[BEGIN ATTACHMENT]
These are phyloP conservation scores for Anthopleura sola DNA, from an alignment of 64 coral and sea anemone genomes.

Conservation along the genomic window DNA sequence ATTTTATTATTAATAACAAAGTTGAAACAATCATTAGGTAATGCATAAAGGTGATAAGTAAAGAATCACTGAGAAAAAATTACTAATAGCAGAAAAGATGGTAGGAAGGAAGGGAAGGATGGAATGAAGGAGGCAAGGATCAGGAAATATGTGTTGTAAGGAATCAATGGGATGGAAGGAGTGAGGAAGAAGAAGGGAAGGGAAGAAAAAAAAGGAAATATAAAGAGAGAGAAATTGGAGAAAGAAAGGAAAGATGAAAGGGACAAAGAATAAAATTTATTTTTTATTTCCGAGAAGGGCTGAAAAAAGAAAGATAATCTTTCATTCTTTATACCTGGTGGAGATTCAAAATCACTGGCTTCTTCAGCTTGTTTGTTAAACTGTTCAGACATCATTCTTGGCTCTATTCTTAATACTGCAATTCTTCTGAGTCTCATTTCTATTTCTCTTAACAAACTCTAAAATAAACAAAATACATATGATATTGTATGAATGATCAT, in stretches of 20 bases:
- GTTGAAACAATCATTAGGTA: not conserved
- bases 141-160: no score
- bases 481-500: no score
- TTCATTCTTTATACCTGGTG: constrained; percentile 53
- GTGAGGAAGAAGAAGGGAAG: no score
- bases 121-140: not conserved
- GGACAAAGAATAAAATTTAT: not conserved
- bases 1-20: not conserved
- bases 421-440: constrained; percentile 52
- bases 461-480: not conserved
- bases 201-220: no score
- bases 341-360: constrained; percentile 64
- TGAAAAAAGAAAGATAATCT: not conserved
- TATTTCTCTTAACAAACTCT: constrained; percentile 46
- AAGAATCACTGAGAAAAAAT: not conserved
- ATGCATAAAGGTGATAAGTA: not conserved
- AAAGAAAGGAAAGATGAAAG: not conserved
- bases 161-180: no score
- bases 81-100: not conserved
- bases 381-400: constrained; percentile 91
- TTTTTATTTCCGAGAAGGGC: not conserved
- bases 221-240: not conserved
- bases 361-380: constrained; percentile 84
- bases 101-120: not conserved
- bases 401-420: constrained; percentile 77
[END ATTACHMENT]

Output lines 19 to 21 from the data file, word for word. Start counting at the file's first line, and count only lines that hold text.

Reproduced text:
- AAAGAAAGGAAAGATGAAAG: not conserved
- bases 161-180: no score
- bases 81-100: not conserved